The city of Kherson, on the banks of the Dnipro River in southern Ukraine, was taken by Russian forces without much fight in early March, days after the invasion started.
It remains Russia's biggest victory in the war and still one of the only major cities that its forces have managed to capture.
In recent weeks, however, Ukrainian forces have struck three key bridges over the river, making them virtually impassable for heavy vehicles - the aim being to slowly strangle Russian supply lines and cut off thousands of soldiers in the city.
A full-on Ukrainian counteroffensive is thought to be imminent.
Making contact with anyone still trapped in Kherson is hard - most people are understandably either too frightened to take the risk, or simply do not have a phone or internet connection with the outside world.
Ukrainian mobile phone networks have been shut down and replaced with insecure Russian equivalents that are bugged and do not allow international calls.
Websites such as Google, Instagram and YouTube are blocked and access to international news is almost impossible.
There is one small area in the city, known to a few people, that still connects with Ukrainian phone networks - people go there to send and receive messages when they can.
In the villages outside Kherson city, people climb on to roofs in search of phone signal. Meeting friends or family takes planning and courage.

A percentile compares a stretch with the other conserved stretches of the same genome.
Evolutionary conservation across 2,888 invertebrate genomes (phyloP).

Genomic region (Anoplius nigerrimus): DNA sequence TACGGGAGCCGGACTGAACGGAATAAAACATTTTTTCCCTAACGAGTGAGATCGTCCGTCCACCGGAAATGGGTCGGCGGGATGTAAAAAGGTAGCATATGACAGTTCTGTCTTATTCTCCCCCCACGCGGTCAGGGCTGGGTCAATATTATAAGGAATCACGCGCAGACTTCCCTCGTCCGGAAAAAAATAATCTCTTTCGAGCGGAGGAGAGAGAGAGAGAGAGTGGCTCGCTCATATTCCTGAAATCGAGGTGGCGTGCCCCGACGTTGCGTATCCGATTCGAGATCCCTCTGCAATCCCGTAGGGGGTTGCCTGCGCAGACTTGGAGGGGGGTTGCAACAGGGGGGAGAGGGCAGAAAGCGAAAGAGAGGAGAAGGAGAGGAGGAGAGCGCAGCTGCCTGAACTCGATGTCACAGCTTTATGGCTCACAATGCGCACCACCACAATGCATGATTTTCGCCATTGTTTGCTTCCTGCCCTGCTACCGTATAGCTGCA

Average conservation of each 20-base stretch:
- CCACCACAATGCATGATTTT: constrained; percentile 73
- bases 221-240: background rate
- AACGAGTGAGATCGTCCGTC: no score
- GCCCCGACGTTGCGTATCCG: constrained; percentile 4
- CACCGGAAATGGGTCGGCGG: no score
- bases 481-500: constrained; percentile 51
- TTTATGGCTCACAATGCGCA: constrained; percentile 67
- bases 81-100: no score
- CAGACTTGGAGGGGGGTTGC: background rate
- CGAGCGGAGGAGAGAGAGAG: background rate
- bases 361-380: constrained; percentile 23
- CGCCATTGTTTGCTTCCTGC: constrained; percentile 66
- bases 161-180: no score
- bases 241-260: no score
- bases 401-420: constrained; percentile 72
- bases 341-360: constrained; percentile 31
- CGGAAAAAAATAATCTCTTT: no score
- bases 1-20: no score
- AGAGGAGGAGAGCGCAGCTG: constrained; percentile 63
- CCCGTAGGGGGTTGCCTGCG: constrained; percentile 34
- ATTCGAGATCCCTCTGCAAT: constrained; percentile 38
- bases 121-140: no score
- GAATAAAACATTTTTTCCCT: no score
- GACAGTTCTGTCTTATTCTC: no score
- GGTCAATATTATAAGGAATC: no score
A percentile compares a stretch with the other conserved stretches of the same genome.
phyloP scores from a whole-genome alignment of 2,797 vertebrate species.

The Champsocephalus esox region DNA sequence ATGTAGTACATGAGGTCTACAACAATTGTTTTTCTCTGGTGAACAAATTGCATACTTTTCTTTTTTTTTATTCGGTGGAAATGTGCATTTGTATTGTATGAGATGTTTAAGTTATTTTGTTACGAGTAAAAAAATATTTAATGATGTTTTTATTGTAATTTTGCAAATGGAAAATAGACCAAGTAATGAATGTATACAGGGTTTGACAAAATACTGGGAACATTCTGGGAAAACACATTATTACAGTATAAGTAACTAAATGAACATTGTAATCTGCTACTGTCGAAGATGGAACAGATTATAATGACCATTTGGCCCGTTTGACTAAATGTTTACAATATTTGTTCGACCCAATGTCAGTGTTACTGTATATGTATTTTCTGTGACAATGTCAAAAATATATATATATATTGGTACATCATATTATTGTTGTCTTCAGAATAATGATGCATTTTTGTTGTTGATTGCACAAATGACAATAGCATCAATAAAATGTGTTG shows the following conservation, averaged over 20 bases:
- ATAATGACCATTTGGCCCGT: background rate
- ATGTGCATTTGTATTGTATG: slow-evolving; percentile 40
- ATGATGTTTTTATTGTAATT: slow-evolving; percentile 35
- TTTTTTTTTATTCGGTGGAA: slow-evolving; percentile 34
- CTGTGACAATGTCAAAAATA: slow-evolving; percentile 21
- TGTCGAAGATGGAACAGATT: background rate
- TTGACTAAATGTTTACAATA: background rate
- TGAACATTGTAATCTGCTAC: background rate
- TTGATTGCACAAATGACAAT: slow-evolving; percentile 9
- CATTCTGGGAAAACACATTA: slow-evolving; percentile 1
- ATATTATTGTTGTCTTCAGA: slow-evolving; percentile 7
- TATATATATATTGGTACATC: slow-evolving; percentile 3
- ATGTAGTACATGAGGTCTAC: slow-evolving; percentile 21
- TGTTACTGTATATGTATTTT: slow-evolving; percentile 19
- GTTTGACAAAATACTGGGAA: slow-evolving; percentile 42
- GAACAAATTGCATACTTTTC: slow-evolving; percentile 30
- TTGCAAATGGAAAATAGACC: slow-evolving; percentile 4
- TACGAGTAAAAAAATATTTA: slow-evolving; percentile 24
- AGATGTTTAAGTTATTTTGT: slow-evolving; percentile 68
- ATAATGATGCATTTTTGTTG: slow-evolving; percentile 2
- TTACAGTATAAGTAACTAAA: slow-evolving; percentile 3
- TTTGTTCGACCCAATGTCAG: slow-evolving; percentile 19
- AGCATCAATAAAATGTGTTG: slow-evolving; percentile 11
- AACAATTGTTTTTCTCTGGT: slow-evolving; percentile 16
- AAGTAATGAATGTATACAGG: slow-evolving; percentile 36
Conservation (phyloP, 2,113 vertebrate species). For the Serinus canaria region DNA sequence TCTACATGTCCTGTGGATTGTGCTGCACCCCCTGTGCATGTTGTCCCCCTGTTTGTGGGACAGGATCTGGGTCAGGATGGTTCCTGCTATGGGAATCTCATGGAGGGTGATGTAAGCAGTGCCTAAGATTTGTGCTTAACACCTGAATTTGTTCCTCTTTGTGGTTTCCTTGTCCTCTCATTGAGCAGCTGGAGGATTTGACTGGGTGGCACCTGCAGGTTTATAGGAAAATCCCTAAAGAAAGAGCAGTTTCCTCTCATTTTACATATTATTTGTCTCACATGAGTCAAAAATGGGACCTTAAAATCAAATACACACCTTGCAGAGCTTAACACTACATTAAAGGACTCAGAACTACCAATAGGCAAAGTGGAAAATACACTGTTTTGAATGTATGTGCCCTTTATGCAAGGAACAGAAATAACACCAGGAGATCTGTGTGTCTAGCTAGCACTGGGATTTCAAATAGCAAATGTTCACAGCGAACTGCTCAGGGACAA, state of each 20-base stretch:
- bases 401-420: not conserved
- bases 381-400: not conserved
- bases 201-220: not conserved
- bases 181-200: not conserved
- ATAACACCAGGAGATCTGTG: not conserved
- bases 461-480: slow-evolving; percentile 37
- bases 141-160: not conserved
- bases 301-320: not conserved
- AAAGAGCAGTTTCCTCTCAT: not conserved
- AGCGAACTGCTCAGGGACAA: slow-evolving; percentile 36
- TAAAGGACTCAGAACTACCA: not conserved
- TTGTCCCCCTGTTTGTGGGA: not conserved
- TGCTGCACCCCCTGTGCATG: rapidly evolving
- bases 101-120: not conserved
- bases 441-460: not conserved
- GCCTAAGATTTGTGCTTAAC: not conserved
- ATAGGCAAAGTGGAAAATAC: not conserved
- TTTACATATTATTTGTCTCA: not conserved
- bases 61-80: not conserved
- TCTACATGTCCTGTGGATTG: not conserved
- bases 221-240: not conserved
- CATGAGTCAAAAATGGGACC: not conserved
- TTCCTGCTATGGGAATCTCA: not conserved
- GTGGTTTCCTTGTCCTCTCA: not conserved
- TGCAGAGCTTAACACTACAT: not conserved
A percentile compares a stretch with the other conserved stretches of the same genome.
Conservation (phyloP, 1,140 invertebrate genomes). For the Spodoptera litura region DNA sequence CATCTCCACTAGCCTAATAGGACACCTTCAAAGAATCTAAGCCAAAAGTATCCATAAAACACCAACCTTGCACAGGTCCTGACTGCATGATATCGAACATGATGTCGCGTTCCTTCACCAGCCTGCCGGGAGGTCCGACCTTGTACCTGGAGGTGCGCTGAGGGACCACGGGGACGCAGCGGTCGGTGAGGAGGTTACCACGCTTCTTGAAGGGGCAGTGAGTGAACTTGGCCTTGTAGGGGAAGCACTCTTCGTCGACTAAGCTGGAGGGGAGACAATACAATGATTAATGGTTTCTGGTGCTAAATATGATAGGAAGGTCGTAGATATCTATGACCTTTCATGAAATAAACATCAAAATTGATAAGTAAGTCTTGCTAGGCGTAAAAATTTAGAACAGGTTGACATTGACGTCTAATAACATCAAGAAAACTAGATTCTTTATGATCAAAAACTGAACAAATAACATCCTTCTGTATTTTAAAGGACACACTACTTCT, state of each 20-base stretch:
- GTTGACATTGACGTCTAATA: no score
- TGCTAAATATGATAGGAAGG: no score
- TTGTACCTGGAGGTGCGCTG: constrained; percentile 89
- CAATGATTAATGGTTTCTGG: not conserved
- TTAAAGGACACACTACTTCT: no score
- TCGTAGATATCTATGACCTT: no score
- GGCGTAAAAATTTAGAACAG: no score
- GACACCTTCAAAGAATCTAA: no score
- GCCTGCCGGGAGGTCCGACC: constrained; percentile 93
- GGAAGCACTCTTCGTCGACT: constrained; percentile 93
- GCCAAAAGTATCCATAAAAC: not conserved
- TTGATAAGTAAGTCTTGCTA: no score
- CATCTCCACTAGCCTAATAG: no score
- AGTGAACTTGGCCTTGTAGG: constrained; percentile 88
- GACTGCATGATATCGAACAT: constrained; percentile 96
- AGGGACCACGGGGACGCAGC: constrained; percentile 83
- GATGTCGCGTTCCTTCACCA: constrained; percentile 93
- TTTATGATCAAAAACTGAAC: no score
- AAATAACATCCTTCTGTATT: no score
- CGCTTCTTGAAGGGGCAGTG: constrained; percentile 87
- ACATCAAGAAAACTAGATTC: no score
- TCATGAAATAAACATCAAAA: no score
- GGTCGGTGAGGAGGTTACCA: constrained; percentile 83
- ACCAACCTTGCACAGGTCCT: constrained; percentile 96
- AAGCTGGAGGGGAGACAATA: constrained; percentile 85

"We agree in advance on the exact time, exact hour and exact meeting place, and we cannot cancel the agreements, because it is very difficult," one resident told us.
"We write notes, leave them. We use coded language."
A resistance newspaper has recently been launched - it is pushed through letterboxes after dark and Ukrainian resistance inside the city keeps people updated with the location of Russian checkpoints.
We've spent weeks speaking to people who have recently escaped from Kherson and heard their stories of Russian occupation.
They told us accounts of people disappearing every day and rumours of a Russian crematorium to burn the bodies of Russian soldiers to cover up their losses and to get rid of the corpses of Ukrainians they tortured and killed.
"Black cars come in the middle of the night and take people away," one resident said. Some return weeks later, and many have never been seen again.
Basic services - food and medicine - are either in short supply or now prohibitively expensive and life is becoming "desperate", we were told.
Scarcity of affordable meat has turned people vegetarian, and one person we spoke to said they are now "on the verge of starvation".
"There is almost no medical care left there, medicines are a big problem," Liliya told us from Odesa.
She had just arrived from Kherson and had to pass through 19 Russian roadblocks before she could escape.
"Now they have started importing food products from [Russian-occupied] Crimea, but they are very expensive," she said. "This is the problem - the products have appeared, but you can't buy them because you don't have money."
They all speak about living in fear of the Russian occupiers.
"It's scary," says Olena. "You don't know what's in their heads. You don't know what they will do to you. You are afraid to say something. You always filter your speech because you can't call a spade a spade. Maybe there is a Russian soldier sitting next to you on a bench listening to you.